Taranaki bucks the NZ trend

CAMPBELL THWAITES
Last updated 05:00 03/07/2014

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Taranaki homes have become easier to afford but tougher mortgage deposit requirements mean buying a home is still out of reach for many.

A Massey University report found houses across Taranaki had become more affordable over the last year.

However, lending rules introduced in October mean most home buyers have to come up with a 20 per cent deposit to qualify for a mortgage.

Teena Conroy and her husband will be looking for a house in the future but not right now, she said, because bringing together the 20 per cent deposit was a challenge.

In Taranaki, the average house price would require a deposit of $54,000.

She said her and her partner were both employed fulltime but it was still difficult saving for the deposit while paying rent and bills.

"The goalpost just gets further away," she said.

Professor Bob Hargreaves, from Massey University, said the increased house affordability in Taranaki had bucked the national trend. This was due in part to house prices dropping, he said.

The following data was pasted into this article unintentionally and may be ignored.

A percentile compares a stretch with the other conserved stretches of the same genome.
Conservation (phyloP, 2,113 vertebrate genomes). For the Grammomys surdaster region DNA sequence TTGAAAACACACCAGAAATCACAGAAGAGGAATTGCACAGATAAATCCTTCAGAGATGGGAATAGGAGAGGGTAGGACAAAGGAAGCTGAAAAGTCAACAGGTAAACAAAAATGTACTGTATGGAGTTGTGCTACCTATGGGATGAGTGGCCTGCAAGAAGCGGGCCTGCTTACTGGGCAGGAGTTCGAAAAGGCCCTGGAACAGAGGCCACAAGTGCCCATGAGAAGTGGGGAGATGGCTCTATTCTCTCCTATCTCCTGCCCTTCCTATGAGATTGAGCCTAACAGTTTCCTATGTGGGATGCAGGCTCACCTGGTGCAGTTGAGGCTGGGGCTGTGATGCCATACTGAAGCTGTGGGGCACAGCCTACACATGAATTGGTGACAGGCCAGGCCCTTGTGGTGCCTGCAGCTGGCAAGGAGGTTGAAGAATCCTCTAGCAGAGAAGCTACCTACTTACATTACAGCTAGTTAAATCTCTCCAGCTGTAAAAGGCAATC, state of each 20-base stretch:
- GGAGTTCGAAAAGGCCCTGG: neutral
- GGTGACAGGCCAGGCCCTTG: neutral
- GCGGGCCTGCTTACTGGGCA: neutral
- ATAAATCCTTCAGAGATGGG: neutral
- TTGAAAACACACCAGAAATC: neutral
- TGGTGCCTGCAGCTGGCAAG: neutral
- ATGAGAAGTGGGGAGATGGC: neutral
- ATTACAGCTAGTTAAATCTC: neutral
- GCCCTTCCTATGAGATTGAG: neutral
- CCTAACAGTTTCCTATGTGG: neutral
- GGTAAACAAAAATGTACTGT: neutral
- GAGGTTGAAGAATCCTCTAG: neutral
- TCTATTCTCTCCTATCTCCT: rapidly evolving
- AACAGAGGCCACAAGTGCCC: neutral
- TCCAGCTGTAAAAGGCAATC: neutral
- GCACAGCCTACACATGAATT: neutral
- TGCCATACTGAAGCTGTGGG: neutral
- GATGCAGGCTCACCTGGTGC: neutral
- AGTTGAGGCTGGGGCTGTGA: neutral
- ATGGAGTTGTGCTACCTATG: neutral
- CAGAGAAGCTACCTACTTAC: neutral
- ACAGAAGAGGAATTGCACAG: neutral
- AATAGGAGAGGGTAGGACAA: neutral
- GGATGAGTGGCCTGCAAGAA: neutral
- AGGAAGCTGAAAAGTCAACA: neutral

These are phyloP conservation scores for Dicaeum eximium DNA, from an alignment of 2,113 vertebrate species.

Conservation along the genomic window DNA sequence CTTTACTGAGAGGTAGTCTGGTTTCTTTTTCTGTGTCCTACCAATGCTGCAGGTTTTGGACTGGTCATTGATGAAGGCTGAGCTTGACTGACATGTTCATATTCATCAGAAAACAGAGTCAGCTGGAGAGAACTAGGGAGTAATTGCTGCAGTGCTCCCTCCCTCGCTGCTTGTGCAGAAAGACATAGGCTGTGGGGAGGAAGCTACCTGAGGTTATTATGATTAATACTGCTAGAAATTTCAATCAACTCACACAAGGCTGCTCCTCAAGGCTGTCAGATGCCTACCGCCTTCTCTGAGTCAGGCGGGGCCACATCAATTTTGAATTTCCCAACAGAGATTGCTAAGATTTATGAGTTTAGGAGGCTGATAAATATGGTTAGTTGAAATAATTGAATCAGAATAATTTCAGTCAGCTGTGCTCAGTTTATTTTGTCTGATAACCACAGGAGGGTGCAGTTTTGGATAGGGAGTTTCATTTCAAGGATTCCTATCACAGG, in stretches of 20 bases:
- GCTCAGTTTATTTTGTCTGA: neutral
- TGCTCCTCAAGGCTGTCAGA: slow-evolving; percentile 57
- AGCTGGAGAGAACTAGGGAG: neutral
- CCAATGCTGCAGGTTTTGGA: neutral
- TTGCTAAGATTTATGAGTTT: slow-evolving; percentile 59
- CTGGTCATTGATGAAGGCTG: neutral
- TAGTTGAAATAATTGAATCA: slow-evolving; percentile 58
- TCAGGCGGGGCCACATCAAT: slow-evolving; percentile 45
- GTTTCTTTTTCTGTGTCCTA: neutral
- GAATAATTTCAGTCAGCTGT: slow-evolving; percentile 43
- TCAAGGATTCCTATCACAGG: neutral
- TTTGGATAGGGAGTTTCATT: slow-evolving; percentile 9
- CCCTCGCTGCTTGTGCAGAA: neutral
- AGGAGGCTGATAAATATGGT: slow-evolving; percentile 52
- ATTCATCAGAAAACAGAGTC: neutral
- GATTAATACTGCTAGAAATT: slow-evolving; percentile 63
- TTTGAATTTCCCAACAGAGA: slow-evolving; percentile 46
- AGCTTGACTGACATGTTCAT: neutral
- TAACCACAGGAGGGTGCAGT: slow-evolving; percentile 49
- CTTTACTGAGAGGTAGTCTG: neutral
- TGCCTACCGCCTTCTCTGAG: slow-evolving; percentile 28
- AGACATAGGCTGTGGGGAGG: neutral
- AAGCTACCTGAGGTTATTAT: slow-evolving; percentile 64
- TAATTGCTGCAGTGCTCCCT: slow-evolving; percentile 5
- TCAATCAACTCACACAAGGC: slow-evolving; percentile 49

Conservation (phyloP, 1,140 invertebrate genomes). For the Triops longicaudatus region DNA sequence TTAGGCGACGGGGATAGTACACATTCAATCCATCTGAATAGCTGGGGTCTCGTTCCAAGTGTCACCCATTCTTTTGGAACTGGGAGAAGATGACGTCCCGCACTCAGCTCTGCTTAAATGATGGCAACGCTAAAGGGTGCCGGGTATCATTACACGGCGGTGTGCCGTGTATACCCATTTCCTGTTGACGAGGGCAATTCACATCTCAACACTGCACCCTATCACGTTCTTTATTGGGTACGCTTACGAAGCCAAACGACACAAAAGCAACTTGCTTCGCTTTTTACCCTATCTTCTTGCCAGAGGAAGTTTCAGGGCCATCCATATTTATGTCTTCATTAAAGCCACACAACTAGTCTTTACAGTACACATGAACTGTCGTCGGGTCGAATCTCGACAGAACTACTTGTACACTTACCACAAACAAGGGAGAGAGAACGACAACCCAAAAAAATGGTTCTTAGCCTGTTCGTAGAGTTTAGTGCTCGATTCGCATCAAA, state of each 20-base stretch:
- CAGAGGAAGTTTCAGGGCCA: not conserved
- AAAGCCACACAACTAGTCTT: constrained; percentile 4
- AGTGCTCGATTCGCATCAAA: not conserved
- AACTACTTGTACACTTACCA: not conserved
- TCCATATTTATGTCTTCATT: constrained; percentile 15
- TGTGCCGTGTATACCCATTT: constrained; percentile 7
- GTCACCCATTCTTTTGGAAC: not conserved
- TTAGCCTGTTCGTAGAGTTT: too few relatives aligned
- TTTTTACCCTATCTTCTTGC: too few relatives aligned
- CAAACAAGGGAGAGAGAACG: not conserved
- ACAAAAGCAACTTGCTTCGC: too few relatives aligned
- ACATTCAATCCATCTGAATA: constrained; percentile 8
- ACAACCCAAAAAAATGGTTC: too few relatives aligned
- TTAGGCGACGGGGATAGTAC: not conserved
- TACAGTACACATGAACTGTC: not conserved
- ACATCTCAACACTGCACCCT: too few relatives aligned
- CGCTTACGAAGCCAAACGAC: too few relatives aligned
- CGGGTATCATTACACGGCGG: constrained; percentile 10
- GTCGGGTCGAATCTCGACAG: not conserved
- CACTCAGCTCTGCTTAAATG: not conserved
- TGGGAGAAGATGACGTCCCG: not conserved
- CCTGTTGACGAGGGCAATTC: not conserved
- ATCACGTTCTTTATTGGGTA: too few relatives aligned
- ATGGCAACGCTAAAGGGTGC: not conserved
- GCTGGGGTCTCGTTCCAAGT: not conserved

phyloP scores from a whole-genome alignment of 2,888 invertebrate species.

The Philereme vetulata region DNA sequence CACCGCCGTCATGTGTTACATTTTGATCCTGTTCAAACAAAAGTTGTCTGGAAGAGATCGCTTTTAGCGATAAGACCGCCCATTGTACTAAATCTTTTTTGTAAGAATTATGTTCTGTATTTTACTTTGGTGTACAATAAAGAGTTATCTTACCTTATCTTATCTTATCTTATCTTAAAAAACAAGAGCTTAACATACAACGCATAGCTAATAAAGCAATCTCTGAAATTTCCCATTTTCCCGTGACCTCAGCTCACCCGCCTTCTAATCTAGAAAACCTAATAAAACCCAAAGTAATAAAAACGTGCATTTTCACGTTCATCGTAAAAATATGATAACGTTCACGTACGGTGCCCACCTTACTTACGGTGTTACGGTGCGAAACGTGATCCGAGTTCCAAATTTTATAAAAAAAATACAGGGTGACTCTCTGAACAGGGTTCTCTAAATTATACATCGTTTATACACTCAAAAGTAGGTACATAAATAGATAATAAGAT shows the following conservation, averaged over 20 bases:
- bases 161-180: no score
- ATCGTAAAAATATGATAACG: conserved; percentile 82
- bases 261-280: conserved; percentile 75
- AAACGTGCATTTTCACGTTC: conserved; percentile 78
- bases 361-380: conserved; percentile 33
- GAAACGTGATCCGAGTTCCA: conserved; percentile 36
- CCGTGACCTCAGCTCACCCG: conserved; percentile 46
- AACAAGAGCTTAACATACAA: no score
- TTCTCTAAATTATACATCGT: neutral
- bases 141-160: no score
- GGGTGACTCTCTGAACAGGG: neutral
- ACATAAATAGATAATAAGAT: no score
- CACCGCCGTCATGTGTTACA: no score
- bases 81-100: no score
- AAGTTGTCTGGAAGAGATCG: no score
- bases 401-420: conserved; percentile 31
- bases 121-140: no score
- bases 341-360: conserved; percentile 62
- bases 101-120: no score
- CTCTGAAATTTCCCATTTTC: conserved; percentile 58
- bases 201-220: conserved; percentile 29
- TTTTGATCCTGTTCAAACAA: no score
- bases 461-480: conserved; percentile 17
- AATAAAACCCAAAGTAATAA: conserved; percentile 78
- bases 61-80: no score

In Taranaki prices decreased by an average of $10,500 over the last year, according to Real Estate Institute of New Zealand statistics, he said.

Sales manager at Taranaki Harcourts, Graham Richards, said while South and Central Taranaki house prices had dropped, this was not the case in New Plymouth.

He said this was because of the limited number of houses available for purchase in New Plymouth and the relatively high demand. "House stocks are 50 per cent of what they were five years ago," he said.

Comparatively, South Taranaki had a larger availability of houses and less demand, meaning buyers had more choice.

Hargreaves said another factor influencing the increase in the housing affordability index across Taranaki was the increase in average wages.

Between April 2013 and April 2014, the average weekly wage in Taranaki increased by $73.31, compared with a $34.53 increase nationally, he said.

This was due to Taranaki's buoyant economy, given the strong dairy and oil industries, Hargreaves said.

Nationally, house affordability worsened, according to the report, because of a $38,000 increase in average house prices and the average mortgage interest rate also increasing.

Hargreaves said one of the most striking trends was the growing gap in affordability between larger urban centres and provincial towns.

Taranaki was one of only five regions to show an increase in affordability, along with the Southland, Manawatu/Wanganui, Otago and Nelson regions.

Not surprisingly, Auckland was the least affordable region, with Central Otago/Lakes and Canterbury next, the report said.

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Campbell Thwaites is an AUT journalism student

- Taranaki Daily News

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